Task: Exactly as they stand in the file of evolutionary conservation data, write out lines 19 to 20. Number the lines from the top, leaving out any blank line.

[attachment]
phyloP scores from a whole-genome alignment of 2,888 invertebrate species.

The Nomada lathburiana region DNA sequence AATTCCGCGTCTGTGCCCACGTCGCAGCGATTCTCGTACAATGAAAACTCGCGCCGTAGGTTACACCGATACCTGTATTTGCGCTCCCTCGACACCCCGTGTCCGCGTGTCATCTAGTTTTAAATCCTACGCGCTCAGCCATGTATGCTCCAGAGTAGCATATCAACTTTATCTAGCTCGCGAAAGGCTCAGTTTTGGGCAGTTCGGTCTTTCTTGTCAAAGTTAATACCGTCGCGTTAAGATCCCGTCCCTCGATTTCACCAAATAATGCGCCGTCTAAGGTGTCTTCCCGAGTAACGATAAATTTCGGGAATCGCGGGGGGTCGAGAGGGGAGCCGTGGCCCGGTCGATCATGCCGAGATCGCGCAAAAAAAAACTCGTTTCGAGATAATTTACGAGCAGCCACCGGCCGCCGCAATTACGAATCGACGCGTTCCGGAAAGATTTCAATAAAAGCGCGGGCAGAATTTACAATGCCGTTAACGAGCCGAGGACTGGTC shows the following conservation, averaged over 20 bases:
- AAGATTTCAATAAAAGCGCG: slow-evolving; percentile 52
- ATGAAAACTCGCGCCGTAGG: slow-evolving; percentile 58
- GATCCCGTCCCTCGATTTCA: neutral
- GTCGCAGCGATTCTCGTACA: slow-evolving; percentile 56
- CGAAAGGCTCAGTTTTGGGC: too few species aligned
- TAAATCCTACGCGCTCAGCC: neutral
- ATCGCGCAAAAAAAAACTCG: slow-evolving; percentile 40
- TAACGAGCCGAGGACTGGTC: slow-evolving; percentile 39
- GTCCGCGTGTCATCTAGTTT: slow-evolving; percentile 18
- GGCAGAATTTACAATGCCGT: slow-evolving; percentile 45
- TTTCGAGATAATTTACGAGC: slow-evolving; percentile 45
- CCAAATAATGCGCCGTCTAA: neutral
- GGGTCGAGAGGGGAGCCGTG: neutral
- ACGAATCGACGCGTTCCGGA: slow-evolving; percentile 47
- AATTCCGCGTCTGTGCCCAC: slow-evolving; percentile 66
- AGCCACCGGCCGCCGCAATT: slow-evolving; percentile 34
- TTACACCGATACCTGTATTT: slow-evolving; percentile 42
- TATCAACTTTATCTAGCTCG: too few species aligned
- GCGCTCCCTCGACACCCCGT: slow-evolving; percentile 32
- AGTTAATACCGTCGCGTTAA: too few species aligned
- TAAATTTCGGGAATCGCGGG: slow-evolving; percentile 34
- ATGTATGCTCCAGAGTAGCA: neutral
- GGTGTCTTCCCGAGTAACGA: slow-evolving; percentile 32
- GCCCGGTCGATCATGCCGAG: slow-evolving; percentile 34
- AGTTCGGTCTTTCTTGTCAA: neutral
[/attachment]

- TTACACCGATACCTGTATTT: slow-evolving; percentile 42
- TATCAACTTTATCTAGCTCG: too few species aligned